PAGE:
Well, the City Block shawl was designed in Paint on a slow day at work using just the stock colors. Then I had to figure out how to make it and which colors of tosh merino light came the closest, which greatly enhanced my stash. Lizard Ridge is definitely my most popular pattern - it's been out the longest and it's free :) My favorite is almost always the one I just finished writing up, so right now it's my new Ashore hoodie.
Ashore Hoodie (Photo copyright Laura Aylor)
Tricky techniques? Barbara Walker's top-down seamless simultaneous set-in sleeves. Her instructions are very ‘pithy’ and I had to sit down with yarn and needles and just DO it to figure it out. Then I had to make some adjustments – I think sweaters are expected to fit much better these days. Or maybe it’s just that the styles have changed so much since the 70s.

Right now, knitting is more popular than ever and this is expanding to dyeing and other fiber arts as well. What tips and advice would you have to any budding knitwear designer?
Give yourself a solid base - knit everything, read everything. 
Begin as you mean to go on - by which I mean act like a professional. (But don’t take yourself too seriously!)
Don’t let criticism get you down – use it to improve your work.
Pay attention to details. Little things matter.
Do your homework – Ravelry is great for researching what’s out there and seeing how designers you admire run their businesses.
And make sure you’re having fun! I love every part of this! (Well, except the modeling part…)

What have been some of the most rewarding things you have experienced by being a knitwear designer?
Seeing FOs from my patterns out and about, having someone tell me how much they liked making one of my designs, getting to meet lots of amazing people when I do a trunk show or teach a class, having an idea and being able to make it a reality. I love my job :)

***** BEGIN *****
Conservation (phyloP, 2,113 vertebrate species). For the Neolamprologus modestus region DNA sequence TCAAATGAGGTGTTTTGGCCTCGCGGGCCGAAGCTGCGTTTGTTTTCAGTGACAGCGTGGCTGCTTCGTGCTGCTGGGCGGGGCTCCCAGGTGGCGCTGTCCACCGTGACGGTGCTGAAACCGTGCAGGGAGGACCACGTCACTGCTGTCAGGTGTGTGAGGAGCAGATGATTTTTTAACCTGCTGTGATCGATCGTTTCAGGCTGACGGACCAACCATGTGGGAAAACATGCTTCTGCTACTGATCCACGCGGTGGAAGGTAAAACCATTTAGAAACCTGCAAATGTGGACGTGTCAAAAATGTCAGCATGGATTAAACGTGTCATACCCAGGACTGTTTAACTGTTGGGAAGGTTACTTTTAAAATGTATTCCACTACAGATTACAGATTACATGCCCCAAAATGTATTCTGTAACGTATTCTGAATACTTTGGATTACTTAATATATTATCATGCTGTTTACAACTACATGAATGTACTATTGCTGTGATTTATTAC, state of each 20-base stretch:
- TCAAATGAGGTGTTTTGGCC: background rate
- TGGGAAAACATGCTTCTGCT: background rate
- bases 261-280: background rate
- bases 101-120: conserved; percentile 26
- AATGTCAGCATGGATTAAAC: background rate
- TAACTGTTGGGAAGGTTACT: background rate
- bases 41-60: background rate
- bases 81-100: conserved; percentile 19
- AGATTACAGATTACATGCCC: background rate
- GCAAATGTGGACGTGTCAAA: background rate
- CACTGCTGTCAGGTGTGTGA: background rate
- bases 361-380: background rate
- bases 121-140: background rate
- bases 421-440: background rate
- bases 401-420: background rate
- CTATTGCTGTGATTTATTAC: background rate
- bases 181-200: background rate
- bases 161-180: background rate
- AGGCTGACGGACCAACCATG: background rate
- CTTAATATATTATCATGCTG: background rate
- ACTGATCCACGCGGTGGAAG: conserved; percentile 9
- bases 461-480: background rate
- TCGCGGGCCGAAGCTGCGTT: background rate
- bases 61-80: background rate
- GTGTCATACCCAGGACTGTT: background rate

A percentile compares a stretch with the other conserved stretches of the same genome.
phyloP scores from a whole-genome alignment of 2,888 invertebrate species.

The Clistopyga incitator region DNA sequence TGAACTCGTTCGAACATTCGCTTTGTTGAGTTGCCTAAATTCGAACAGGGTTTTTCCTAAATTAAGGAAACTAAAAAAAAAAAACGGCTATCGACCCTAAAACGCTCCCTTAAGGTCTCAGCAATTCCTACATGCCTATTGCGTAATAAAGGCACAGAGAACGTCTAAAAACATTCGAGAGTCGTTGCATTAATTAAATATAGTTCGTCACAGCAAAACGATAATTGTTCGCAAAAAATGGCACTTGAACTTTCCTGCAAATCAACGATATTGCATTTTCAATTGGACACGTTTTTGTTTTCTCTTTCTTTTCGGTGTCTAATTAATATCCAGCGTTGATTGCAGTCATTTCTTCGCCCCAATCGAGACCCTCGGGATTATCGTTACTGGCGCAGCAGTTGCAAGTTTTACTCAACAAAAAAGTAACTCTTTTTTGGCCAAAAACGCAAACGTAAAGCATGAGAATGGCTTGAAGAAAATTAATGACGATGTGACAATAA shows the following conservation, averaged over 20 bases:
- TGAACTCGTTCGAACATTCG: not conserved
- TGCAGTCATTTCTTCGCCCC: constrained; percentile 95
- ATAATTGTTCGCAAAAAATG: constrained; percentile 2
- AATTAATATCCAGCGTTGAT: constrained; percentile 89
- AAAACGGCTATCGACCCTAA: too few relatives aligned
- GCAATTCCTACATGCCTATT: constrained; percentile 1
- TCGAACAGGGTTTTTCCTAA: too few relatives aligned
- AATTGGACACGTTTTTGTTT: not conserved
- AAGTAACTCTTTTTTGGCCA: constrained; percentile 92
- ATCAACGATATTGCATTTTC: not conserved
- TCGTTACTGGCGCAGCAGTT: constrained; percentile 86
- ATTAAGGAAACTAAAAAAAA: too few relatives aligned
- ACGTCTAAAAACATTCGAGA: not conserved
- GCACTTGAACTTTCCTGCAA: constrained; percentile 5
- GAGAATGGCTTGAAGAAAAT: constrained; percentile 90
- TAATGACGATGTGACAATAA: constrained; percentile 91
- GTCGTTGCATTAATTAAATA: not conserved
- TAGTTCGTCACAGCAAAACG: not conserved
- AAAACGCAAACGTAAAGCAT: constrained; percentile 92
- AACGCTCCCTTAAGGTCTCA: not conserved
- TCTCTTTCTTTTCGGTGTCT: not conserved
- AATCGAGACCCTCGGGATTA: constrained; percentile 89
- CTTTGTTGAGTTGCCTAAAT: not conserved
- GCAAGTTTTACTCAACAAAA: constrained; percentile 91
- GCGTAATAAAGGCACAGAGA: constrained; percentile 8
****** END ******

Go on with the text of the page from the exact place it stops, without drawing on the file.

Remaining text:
Any yarn companies and designers that you love?
Yarn companies (I’m going to pretend you mean Big Companies and not even attempt to name the indies I love for fear of missing one!) It's no secret that I love madelinetosh :)

Designers – that’s a hard one. I haven’t had time to knit anyone else’s stuff for a couple of years now. I love Alice Starmore’s work, and hope to finish my mash-up of St. Brigid and Barbara Walker’s technique some day. Oh, and Elsebeth Lavold. Her cable work is amazing and I was so excited to meet her at a workshop that she did. I have multiple books by both designers and find them very inspiring.

What other fiber and textile crafts do you enjoy in addition to knitting?
I used to quilt and have a few unfinished and unstarted ones that I hope to get back to some day, but right now all I want to do is knit!

Thanks to Laura, we have two patterns to giveaway! One lucky winner will receive two patterns of her choice from Laura's collection. In the comments below, answer the following question: which patterns would you pick? Please remember to provide your Ravelry ID, so I can communicate with the winner. The giveaway will close on October 1.